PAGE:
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    It's interesting how FLDS attack dogs talk about everyone BUT Warren Jeffs and those who STILL follow him. Jeffs and his mignions very probably do every awful thing they accuse others of doing. Yet, while consistantly pointing to the shortcomings of 'others,' they never admit to the same shortcomings. Are they trying to say that if others abuse children and treat women as second class citizens, that gives Jeffs, et al carte blanche and that the FLDS should be left alone so they can get back to lying, stealing, abusing children and other of their members while cheating general society and disobeying state and federal law whenever they feel like it? I don't get this approach. It's a strange permutation of 'two wrongs make a right.' That's not usually a very convincing approach or line of argument. Ain't convincin' me. There is some crime and abuse going on in America and around the world, always has been, always will be and, it seems there is quite a bit happening in the FLDS. Is the FLDS seriously arguing that they should get a free pass because they aren't the only ones breaking the law or acting outrageously? Is that why they stubbornly refuse to acknowlege any wrongdoing of their own and never talk about Jeffs and those who follow his example in bad ways?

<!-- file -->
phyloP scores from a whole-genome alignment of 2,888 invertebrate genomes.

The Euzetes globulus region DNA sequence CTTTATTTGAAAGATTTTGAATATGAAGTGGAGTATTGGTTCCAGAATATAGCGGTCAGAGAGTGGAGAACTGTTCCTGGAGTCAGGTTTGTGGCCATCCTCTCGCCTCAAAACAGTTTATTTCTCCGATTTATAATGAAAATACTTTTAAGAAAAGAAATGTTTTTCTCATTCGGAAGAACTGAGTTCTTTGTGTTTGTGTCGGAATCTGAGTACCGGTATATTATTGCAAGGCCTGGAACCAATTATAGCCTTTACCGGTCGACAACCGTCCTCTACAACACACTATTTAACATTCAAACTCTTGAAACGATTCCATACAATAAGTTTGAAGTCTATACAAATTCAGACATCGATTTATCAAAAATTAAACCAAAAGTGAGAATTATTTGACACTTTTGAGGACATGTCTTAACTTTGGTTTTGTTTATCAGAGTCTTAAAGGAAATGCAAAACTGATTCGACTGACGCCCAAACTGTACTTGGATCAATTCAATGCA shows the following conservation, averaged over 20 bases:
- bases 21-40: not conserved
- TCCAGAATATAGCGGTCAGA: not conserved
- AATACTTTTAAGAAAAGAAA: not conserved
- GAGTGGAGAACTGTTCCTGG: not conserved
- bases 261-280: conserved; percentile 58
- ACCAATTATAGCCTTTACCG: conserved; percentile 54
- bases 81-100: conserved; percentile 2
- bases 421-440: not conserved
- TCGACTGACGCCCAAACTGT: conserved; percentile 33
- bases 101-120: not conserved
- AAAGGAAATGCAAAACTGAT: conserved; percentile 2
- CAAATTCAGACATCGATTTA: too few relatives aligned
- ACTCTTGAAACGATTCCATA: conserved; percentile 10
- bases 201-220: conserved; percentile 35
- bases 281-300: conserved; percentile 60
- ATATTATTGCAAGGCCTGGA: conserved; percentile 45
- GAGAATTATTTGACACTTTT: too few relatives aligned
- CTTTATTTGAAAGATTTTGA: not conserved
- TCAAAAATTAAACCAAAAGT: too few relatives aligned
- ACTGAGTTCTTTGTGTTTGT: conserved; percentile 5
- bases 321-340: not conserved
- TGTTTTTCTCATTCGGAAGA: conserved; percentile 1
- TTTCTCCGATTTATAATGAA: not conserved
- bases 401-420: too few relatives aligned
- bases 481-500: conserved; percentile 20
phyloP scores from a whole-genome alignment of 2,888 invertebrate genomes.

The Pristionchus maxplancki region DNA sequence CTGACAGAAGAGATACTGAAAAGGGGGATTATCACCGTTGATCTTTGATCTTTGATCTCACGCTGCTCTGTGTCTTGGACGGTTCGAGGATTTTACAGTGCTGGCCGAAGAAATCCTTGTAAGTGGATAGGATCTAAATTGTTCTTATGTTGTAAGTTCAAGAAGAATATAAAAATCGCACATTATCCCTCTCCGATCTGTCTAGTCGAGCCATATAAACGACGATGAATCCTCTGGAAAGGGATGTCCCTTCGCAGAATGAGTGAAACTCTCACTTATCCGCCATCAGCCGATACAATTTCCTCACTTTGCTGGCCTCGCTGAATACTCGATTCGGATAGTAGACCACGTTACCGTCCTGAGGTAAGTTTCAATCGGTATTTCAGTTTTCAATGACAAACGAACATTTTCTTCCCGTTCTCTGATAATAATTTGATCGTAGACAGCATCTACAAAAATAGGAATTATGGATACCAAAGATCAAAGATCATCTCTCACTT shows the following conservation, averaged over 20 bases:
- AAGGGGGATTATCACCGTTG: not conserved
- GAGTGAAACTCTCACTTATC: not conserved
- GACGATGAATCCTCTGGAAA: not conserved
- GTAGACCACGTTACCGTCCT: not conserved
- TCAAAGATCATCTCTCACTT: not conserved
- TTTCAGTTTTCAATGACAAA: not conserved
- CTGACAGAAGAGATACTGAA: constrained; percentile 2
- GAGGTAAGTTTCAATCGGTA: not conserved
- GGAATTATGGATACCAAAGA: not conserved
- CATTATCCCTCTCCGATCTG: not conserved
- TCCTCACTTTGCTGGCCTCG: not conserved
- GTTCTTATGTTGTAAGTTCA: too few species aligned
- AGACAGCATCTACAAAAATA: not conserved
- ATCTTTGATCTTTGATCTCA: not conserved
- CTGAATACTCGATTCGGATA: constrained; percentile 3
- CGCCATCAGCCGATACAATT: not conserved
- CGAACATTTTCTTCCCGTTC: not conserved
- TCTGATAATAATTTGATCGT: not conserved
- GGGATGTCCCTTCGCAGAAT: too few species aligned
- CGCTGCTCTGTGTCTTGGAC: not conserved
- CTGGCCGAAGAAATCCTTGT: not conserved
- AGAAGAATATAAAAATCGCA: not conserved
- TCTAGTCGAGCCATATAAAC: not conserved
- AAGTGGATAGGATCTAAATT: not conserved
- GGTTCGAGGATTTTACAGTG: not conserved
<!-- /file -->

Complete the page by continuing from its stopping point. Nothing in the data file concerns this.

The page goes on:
Why don't these people just find some other country whose laws and general social mores they are willing to follow and go there? It seems they should be happier and it would give us much less mess to deal with.
     
  6. faw720

    faw720 New Member